Sita Patel: Yeah, I just add that I think, you know, there’s the experience that one has in the experiences of violence and the experience interpersonally that people are having. And then there’s sort of the lasting effects or consequences on your life and on your environment and I think both of those things really go hand-in-hand. So we can’t talk about on those individual instances without thinking about the broader systemic context. And a lot of the violence that the people that we’ve worked with are operating within with the context that they’re operating within are ones in which there isn’t a lot of hope for rebuilding. And so, you know, just as an example, some of the work that I’ve been fortunate to be involved in has been in the Central African Republic and this is a country where more than 600,000 people have been internally displaced something like one in three children has experienced severe trauma.  And the people who are living and trying to go about their daily lives there, there isn’t a lot of system and structure in which they can rebuild.

And I’ll just share one quote from somebody in a focus group that that we worked with. He said, this crisis will just strip him of his ambitions because he cannot be ambitious anymore because how can you have ambitions when you go to bed, you’re shaking and asking whether you will make it till tomorrow. Living in the constant fear of being killed it takes away every ambition. And with no ambition you’re just like dead. And so again I think it’s not only the fear and the experience of the violence, but then how can you even think about rebuilding. And if we all think about our lives, you know, we need to have something that we’re looking forward to. We need to have some structure in our lives we need to have whether at school or work relationships. So when these terrible events happen and then there is no system or structure in which to rebuild I think that’s also very long lastingly traumatizing.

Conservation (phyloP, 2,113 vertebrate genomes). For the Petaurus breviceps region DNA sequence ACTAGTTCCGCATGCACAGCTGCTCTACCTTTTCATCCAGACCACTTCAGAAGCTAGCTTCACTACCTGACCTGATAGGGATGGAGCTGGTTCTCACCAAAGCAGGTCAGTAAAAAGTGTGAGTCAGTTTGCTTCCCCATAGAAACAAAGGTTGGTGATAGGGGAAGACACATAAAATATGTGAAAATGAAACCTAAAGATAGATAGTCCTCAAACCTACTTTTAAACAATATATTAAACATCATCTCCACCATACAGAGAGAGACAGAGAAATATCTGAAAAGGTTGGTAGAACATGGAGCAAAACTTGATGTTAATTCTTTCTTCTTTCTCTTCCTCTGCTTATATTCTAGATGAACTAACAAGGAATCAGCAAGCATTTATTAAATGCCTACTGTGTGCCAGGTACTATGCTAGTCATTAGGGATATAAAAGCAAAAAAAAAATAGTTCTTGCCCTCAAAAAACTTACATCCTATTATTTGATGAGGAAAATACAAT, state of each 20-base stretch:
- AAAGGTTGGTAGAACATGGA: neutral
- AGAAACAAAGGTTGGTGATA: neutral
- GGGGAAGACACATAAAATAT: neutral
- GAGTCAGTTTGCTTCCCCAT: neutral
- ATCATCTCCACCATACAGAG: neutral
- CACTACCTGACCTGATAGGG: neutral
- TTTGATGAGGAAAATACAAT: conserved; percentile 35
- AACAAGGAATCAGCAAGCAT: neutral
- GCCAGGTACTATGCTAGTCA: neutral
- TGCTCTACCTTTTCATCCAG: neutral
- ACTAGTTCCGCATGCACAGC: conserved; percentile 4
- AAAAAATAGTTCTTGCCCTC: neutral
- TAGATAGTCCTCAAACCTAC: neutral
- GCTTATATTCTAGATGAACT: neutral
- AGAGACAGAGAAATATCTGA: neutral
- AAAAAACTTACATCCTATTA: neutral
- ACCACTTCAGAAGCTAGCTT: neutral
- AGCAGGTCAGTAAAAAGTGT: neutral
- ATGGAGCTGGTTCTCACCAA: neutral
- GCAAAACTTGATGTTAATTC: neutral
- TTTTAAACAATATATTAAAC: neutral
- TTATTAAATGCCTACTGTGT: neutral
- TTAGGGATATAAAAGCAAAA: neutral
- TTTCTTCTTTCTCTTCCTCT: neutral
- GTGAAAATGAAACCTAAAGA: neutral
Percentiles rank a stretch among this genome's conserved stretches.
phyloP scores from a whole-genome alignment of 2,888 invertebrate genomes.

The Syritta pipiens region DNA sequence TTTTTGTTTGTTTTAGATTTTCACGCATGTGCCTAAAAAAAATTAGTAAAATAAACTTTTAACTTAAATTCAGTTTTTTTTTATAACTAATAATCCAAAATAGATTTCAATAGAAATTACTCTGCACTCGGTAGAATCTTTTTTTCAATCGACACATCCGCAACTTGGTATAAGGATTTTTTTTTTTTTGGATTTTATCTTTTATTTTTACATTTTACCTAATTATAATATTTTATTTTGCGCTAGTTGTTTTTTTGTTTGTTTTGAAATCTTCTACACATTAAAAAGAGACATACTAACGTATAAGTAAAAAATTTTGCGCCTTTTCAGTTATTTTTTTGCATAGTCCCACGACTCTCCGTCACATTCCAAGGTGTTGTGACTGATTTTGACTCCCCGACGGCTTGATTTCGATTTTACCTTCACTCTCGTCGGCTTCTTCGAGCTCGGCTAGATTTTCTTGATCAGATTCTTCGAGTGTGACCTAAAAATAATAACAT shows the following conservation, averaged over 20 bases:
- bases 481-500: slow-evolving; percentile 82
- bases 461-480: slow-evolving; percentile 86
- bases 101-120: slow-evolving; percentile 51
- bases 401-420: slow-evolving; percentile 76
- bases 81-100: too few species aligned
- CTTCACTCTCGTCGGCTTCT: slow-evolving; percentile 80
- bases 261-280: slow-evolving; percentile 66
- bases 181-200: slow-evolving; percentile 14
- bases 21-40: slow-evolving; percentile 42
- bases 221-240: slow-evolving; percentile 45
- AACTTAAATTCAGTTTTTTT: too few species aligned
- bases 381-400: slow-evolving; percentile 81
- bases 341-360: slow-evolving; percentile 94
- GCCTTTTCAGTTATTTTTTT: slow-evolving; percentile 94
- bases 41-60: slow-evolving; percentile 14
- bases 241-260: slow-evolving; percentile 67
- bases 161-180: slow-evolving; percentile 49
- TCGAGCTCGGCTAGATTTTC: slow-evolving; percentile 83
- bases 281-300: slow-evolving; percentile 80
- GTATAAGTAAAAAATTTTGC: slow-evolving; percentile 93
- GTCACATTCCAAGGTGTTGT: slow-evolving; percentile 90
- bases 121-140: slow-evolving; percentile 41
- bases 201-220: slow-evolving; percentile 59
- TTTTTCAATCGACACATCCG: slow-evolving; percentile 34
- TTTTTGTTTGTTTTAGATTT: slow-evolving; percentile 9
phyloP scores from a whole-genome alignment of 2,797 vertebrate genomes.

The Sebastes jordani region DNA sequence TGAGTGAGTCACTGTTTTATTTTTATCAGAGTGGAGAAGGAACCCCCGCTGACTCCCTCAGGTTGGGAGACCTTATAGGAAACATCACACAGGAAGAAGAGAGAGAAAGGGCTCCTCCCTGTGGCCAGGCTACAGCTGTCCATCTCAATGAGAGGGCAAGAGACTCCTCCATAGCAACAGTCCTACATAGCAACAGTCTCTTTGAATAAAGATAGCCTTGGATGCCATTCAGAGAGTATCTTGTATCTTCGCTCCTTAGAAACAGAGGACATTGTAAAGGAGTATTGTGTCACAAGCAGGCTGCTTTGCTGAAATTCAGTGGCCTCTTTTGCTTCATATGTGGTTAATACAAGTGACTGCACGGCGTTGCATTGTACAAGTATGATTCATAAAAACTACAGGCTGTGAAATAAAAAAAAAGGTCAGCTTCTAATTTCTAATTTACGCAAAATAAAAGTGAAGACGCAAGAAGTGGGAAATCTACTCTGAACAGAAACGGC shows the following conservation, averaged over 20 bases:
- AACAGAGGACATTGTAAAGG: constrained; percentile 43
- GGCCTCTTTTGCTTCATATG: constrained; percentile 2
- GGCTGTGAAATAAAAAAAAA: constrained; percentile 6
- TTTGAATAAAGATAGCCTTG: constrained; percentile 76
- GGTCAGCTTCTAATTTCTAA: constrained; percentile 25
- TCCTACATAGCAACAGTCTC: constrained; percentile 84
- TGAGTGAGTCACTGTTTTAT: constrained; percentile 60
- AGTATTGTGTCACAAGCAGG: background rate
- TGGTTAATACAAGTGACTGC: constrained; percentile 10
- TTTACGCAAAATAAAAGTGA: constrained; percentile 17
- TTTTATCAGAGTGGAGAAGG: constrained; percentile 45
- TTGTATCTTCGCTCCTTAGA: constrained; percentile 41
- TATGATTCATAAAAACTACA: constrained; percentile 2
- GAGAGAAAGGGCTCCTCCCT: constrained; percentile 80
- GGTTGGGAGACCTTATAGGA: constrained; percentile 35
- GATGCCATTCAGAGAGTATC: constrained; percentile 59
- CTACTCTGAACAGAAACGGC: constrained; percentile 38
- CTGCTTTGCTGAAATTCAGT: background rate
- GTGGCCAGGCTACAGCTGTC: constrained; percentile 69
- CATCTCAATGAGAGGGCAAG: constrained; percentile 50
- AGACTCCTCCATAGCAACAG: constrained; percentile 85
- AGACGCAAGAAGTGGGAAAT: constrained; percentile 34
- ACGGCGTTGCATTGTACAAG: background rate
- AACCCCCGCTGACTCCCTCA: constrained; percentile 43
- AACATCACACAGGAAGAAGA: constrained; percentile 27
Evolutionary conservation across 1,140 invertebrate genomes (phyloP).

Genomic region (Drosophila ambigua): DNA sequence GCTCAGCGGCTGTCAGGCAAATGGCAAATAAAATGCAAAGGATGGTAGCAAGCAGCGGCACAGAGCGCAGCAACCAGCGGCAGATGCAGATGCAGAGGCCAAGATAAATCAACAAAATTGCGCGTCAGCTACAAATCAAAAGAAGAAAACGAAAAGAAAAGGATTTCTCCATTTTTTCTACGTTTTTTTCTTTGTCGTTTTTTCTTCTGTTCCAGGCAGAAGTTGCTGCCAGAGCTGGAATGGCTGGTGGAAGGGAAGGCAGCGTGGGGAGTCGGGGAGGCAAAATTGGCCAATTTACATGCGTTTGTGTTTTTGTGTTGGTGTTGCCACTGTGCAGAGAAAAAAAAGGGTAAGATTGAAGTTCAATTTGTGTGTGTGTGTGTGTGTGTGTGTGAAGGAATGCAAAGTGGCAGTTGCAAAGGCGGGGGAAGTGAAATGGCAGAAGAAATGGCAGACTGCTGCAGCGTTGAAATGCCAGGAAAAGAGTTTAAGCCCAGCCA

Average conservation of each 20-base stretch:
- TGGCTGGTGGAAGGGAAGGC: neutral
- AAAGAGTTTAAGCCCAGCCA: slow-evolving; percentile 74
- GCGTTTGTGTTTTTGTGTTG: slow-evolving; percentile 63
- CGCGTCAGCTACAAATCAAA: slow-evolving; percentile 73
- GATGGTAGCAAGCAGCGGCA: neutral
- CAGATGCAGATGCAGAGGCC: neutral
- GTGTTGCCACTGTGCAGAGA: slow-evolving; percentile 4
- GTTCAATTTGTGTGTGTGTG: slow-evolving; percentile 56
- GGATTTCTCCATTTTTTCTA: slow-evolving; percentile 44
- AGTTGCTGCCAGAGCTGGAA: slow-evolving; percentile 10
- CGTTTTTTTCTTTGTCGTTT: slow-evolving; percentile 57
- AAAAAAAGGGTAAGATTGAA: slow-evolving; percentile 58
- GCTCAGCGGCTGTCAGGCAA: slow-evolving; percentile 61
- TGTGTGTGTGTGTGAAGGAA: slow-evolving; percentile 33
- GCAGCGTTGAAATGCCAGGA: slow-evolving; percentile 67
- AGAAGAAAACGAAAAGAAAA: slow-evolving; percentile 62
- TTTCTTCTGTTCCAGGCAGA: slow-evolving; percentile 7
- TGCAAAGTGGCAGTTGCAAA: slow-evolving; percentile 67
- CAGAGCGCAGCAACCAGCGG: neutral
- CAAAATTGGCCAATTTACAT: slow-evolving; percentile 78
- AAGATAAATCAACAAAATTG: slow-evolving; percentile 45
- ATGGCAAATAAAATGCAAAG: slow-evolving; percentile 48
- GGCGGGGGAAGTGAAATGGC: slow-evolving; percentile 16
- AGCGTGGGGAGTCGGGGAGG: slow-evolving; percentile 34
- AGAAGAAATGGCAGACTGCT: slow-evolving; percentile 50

Katie Hafner: What I hear you saying is, it can’t be divorced from the human condition. And also one thing we tend to forget I think is the lingering effects of trauma because if you take someone out of the traumatic situation it doesn’t mean that they’re cured, right, because it digs deep.

Sita Patel: Well, there are folks who were taken out of the immediate traumatic situation. And then there are people who are still in a context where there is ongoing violence and where there is not hope in the same way that may be some of the people who are able to then come to this or other countries are able to rebuild a life.

Katie Hafner: And Nick did you want to add to that?

Nick Nelson: Yeah, I mean just to say that like I think individually, you can kind of break it up roughly into psychological trauma, physical trauma, which is a medical doctors a lot of what I see and then psychosomatic trauma where psychological distress is expressed primarily through physical symptoms. And then I think also it’s good to think about it chronologically in terms of — I mean, so I mainly see people who have been displaced and ended up in the Bay Area. And so they have these arcs that take them from the place where the index trauma that caused them to leave occurred through the active migration and then to the active assimilation in the U.S.